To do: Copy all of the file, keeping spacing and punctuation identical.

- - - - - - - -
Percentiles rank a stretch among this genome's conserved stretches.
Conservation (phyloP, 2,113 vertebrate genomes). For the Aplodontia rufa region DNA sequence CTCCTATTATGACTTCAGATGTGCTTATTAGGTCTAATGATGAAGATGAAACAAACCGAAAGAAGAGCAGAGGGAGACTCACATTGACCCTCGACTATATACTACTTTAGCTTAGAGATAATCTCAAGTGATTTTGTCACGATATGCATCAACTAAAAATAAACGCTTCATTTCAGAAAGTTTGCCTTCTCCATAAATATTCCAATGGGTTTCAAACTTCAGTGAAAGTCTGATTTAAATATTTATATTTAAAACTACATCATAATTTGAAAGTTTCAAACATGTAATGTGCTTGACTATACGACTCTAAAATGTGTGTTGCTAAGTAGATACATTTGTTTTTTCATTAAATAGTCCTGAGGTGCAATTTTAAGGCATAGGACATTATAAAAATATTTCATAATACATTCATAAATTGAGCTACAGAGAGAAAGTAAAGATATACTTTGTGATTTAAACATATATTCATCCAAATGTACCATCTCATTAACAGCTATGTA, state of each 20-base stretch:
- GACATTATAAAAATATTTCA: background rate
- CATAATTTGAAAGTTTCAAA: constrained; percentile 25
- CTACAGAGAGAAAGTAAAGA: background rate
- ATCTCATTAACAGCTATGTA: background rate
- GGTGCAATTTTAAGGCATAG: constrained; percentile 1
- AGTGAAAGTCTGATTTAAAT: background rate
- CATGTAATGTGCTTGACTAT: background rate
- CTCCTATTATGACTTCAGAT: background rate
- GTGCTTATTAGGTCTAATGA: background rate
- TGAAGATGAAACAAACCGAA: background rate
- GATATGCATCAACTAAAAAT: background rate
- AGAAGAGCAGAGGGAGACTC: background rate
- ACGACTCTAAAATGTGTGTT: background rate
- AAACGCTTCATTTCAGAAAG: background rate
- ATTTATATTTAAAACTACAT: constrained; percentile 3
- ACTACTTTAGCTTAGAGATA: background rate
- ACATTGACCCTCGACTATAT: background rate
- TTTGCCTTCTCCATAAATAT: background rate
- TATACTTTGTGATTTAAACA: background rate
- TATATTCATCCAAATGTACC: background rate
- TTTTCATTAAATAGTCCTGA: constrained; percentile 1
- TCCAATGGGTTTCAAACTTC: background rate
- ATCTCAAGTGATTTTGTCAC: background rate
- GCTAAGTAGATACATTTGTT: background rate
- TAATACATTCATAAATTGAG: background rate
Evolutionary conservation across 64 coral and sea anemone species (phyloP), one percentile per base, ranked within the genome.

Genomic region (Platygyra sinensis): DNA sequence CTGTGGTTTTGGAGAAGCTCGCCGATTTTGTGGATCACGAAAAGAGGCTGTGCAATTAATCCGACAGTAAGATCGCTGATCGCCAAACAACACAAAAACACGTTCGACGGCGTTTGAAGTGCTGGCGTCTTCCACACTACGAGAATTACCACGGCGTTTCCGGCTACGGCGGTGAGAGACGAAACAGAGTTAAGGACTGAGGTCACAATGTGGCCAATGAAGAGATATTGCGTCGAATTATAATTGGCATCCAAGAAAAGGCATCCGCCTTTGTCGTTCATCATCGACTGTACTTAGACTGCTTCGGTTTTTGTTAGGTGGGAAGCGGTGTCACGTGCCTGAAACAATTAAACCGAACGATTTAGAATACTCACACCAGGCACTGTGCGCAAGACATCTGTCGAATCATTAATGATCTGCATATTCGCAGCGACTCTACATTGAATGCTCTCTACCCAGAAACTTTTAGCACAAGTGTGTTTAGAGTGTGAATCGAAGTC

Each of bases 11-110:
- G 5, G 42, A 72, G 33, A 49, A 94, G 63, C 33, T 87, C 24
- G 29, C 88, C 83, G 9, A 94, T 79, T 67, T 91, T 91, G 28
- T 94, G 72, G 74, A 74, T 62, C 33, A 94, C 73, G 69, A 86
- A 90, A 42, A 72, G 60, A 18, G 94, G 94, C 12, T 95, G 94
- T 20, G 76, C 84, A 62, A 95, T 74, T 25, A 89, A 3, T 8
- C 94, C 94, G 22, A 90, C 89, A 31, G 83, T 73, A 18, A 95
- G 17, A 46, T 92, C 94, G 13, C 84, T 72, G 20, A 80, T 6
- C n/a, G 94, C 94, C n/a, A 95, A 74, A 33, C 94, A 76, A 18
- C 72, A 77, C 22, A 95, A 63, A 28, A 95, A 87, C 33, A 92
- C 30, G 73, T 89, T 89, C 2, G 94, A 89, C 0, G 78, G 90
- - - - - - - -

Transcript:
Percentiles rank a stretch among this genome's conserved stretches.
Conservation (phyloP, 2,113 vertebrate genomes). For the Aplodontia rufa region DNA sequence CTCCTATTATGACTTCAGATGTGCTTATTAGGTCTAATGATGAAGATGAAACAAACCGAAAGAAGAGCAGAGGGAGACTCACATTGACCCTCGACTATATACTACTTTAGCTTAGAGATAATCTCAAGTGATTTTGTCACGATATGCATCAACTAAAAATAAACGCTTCATTTCAGAAAGTTTGCCTTCTCCATAAATATTCCAATGGGTTTCAAACTTCAGTGAAAGTCTGATTTAAATATTTATATTTAAAACTACATCATAATTTGAAAGTTTCAAACATGTAATGTGCTTGACTATACGACTCTAAAATGTGTGTTGCTAAGTAGATACATTTGTTTTTTCATTAAATAGTCCTGAGGTGCAATTTTAAGGCATAGGACATTATAAAAATATTTCATAATACATTCATAAATTGAGCTACAGAGAGAAAGTAAAGATATACTTTGTGATTTAAACATATATTCATCCAAATGTACCATCTCATTAACAGCTATGTA, state of each 20-base stretch:
- GACATTATAAAAATATTTCA: background rate
- CATAATTTGAAAGTTTCAAA: constrained; percentile 25
- CTACAGAGAGAAAGTAAAGA: background rate
- ATCTCATTAACAGCTATGTA: background rate
- GGTGCAATTTTAAGGCATAG: constrained; percentile 1
- AGTGAAAGTCTGATTTAAAT: background rate
- CATGTAATGTGCTTGACTAT: background rate
- CTCCTATTATGACTTCAGAT: background rate
- GTGCTTATTAGGTCTAATGA: background rate
- TGAAGATGAAACAAACCGAA: background rate
- GATATGCATCAACTAAAAAT: background rate
- AGAAGAGCAGAGGGAGACTC: background rate
- ACGACTCTAAAATGTGTGTT: background rate
- AAACGCTTCATTTCAGAAAG: background rate
- ATTTATATTTAAAACTACAT: constrained; percentile 3
- ACTACTTTAGCTTAGAGATA: background rate
- ACATTGACCCTCGACTATAT: background rate
- TTTGCCTTCTCCATAAATAT: background rate
- TATACTTTGTGATTTAAACA: background rate
- TATATTCATCCAAATGTACC: background rate
- TTTTCATTAAATAGTCCTGA: constrained; percentile 1
- TCCAATGGGTTTCAAACTTC: background rate
- ATCTCAAGTGATTTTGTCAC: background rate
- GCTAAGTAGATACATTTGTT: background rate
- TAATACATTCATAAATTGAG: background rate
Evolutionary conservation across 64 coral and sea anemone species (phyloP), one percentile per base, ranked within the genome.

Genomic region (Platygyra sinensis): DNA sequence CTGTGGTTTTGGAGAAGCTCGCCGATTTTGTGGATCACGAAAAGAGGCTGTGCAATTAATCCGACAGTAAGATCGCTGATCGCCAAACAACACAAAAACACGTTCGACGGCGTTTGAAGTGCTGGCGTCTTCCACACTACGAGAATTACCACGGCGTTTCCGGCTACGGCGGTGAGAGACGAAACAGAGTTAAGGACTGAGGTCACAATGTGGCCAATGAAGAGATATTGCGTCGAATTATAATTGGCATCCAAGAAAAGGCATCCGCCTTTGTCGTTCATCATCGACTGTACTTAGACTGCTTCGGTTTTTGTTAGGTGGGAAGCGGTGTCACGTGCCTGAAACAATTAAACCGAACGATTTAGAATACTCACACCAGGCACTGTGCGCAAGACATCTGTCGAATCATTAATGATCTGCATATTCGCAGCGACTCTACATTGAATGCTCTCTACCCAGAAACTTTTAGCACAAGTGTGTTTAGAGTGTGAATCGAAGTC

Each of bases 11-110:
- G 5, G 42, A 72, G 33, A 49, A 94, G 63, C 33, T 87, C 24
- G 29, C 88, C 83, G 9, A 94, T 79, T 67, T 91, T 91, G 28
- T 94, G 72, G 74, A 74, T 62, C 33, A 94, C 73, G 69, A 86
- A 90, A 42, A 72, G 60, A 18, G 94, G 94, C 12, T 95, G 94
- T 20, G 76, C 84, A 62, A 95, T 74, T 25, A 89, A 3, T 8
- C 94, C 94, G 22, A 90, C 89, A 31, G 83, T 73, A 18, A 95
- G 17, A 46, T 92, C 94, G 13, C 84, T 72, G 20, A 80, T 6
- C n/a, G 94, C 94, C n/a, A 95, A 74, A 33, C 94, A 76, A 18
- C 72, A 77, C 22, A 95, A 63, A 28, A 95, A 87, C 33, A 92
- C 30, G 73, T 89, T 89, C 2, G 94, A 89, C 0, G 78, G 90